Banks are no strangers to the promise and perils of new technologies. Technological innovation has provided new revenue streams and efficiencies for banks, new customers, new competitors, and new vulnerabilities.
As 2020 dawns, we are in the midst of another technological revolution in the banking industry – the monetization of “big data.” Once again, this innovation will provide both opportunities and risks for banks.
Tech companies have made tremendous fortunes using big data to monetize their customers’ information. Indeed, this data is so valuable that tech companies often charge little or nothing to their consumers for the services they provide. The value of the data held by banks about their customers is at least as valuable as the data that most tech companies currently hold. Bank data includes information from which customers’ income, spending habits and day-to-day financial decisions can be derived.
Sensing this opportunity, tech giants are now attempting to enter the banking business. For example, Google recently announced it would be entering the fintech space by offering checking accounts to its customers, through a relationship with an unaffiliated bank. The announcement came on the heels of announcements by Amazon and Facebook that they, too, intended to enter the banking space, offering a credit card and a cryptocurrency, respectively.
If their forays into other businesses are any guide, it is likely that the tech companies will compete with established banks by offering much lower fees, or even no fees at all for their services, instead making money off the data they are collecting.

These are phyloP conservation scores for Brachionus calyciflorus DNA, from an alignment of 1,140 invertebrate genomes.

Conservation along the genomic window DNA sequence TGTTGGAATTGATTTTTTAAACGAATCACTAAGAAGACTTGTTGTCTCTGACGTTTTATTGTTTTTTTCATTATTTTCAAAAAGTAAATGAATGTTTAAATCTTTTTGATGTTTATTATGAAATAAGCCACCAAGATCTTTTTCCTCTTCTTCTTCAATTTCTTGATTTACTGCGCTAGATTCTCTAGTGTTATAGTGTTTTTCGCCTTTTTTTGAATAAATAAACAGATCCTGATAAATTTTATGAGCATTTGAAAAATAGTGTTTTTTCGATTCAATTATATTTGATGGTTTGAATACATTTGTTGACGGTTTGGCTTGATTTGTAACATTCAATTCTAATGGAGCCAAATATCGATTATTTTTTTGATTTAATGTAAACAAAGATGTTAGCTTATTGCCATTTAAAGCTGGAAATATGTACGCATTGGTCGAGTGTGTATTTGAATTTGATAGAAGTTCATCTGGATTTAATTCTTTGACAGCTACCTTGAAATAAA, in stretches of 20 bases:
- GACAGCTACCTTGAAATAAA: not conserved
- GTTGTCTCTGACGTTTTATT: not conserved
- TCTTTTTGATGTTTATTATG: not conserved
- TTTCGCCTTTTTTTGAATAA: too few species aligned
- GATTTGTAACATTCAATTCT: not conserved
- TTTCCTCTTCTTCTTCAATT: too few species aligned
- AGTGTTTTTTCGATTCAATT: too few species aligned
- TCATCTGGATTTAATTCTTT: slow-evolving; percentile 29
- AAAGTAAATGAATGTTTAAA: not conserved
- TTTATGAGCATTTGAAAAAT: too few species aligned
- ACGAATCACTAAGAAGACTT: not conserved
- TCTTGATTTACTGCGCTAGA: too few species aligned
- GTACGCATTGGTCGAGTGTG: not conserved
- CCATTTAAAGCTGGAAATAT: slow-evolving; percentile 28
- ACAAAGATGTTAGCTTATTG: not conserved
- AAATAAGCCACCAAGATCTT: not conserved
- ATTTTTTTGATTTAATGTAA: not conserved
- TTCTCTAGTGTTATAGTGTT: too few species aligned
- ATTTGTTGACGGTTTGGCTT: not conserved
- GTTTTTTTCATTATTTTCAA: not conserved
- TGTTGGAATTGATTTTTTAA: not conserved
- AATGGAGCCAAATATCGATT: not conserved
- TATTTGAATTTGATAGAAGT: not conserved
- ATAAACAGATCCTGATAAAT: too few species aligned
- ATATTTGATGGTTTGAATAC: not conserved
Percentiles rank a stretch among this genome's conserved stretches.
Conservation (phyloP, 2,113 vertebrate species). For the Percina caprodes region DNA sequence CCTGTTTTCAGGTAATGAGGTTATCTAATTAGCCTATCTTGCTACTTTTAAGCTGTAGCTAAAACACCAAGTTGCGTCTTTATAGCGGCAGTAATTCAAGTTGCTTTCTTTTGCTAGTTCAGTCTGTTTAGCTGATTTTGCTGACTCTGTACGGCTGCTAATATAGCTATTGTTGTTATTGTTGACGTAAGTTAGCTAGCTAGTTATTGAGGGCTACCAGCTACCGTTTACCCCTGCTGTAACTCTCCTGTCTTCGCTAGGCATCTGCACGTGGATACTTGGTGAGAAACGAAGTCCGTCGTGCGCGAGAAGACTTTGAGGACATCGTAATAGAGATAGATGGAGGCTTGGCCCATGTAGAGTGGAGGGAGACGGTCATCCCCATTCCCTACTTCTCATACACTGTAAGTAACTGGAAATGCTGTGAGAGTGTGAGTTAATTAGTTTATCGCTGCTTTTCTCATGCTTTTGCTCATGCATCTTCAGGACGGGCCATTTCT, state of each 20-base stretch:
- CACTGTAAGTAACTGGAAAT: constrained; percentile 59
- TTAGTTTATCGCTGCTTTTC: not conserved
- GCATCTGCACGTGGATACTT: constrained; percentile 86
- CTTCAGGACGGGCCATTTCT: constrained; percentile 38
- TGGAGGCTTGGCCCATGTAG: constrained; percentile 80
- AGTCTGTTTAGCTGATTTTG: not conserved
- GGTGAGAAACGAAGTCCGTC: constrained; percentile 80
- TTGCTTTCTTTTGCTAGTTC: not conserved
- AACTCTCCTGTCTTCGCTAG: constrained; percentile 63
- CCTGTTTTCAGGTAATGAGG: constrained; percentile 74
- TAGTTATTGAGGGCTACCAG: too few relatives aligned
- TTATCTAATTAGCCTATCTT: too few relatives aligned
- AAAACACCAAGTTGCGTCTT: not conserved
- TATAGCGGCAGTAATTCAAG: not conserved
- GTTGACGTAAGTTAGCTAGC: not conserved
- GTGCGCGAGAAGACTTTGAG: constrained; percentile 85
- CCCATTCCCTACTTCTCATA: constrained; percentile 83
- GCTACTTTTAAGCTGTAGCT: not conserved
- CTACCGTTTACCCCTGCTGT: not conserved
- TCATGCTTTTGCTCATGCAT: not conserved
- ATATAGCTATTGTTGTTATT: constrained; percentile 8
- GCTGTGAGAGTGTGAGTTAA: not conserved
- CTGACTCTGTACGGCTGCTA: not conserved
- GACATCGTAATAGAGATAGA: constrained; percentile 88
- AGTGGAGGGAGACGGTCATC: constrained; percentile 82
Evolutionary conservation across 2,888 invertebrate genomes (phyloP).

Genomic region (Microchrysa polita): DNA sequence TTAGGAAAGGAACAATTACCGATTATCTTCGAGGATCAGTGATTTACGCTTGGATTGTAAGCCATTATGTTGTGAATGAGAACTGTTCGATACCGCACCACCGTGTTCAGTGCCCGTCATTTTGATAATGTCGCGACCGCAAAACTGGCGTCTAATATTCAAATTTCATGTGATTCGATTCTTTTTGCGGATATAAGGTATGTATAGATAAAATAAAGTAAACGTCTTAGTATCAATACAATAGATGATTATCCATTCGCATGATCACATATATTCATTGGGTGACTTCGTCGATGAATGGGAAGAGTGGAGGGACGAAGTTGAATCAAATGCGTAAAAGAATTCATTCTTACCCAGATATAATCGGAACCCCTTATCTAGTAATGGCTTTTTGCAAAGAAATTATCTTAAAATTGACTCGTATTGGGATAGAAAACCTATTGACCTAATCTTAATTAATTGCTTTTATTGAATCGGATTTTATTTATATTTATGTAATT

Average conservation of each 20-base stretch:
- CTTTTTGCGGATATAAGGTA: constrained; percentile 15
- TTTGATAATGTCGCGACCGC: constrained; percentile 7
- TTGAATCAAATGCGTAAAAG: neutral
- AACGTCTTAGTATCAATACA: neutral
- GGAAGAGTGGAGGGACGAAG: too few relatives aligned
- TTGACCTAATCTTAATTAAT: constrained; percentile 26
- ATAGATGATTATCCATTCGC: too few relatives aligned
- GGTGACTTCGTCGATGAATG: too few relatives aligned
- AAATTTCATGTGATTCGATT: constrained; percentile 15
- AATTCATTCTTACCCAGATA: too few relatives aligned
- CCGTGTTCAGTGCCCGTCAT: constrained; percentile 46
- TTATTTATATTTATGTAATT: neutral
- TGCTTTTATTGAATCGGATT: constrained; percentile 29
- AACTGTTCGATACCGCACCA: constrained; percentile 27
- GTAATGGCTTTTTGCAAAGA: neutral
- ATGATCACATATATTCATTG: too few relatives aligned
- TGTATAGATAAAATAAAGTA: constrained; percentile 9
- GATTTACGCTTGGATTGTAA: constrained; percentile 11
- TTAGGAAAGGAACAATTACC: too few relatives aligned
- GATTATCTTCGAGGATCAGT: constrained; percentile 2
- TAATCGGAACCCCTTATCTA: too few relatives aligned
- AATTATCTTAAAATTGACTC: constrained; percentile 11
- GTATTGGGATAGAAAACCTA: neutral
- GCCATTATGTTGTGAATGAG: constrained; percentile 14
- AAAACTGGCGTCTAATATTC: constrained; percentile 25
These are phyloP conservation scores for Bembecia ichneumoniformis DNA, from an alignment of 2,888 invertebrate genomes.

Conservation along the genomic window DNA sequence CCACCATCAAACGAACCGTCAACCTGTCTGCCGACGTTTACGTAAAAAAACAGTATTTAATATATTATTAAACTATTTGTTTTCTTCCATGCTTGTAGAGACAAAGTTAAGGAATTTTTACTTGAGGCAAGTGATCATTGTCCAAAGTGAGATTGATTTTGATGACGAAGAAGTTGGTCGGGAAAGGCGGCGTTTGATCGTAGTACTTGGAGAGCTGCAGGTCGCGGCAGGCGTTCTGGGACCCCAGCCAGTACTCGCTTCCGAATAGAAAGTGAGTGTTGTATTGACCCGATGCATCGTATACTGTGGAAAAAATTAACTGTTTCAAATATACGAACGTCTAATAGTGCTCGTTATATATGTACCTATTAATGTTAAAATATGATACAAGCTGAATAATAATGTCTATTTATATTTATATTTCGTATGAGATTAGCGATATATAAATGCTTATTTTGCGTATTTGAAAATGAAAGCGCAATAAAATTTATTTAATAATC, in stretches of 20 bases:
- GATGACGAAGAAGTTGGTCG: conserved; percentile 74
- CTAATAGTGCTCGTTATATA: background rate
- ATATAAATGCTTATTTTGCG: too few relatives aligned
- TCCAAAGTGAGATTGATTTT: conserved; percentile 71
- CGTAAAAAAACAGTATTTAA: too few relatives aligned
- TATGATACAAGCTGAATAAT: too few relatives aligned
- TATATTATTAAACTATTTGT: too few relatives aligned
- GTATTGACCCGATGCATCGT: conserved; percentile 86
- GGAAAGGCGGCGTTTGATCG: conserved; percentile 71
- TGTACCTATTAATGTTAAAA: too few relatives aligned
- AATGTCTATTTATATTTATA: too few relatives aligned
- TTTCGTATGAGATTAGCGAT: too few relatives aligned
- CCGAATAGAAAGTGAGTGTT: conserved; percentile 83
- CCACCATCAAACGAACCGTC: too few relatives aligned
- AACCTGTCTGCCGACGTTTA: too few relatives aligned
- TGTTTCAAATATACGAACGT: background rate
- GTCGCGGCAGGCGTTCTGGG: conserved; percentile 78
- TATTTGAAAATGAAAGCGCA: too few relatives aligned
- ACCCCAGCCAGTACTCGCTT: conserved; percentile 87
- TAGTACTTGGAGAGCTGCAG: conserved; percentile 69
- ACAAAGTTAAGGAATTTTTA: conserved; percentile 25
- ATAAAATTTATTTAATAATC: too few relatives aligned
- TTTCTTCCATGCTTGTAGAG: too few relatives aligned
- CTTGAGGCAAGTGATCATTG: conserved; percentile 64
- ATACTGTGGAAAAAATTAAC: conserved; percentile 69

Privacy as Big a Worry as Security
Traditional financial institutions are already heading in that direction. Several investment firms have dropped investment fees so low that one research firm recently predicted major institutions may soon begin paying customers to invest with them. No-fee or negative-fee offerings can be rationalized, at least in part, by the vast amounts of information firms will be able to collect about their clients, and the money they can make using that information.
Whatever benefits financial institutions – or their customers – gain through the collection of ever greater amounts of information will inevitably create additional risks. In addition to heightening the preexisting risks of security breaches, possessing more richly detailed information also carries another risk – the risk of privacy violations.
Banks have become all too familiar with security breaches. Indeed, preventing and responding to data breaches has long been front-of-mind for the banking industry. Though banks invest more in computer security than almost any other industry, attacks on banks and other companies continue to increase. A recent McAfee report shows that cyberattacks employing malware more than doubled in 2019. Successful cyberattacks result in lost revenue, reputational damage, regulatory inquiries and – with ever greater frequency – class–action lawsuits.
It is only a matter of time before a similar pattern of events occurs after allegations of misuse of customer information – in other words, a privacy breach. California is leading the states with privacy regulation, starting with the California Consumer Protection Act (CCPA). Other states are starting to follow with their own legislation. Even at the federal level, there are competing privacy bills pending in Congress, each seeking to define and regulate how companies use the data they collect about consumers.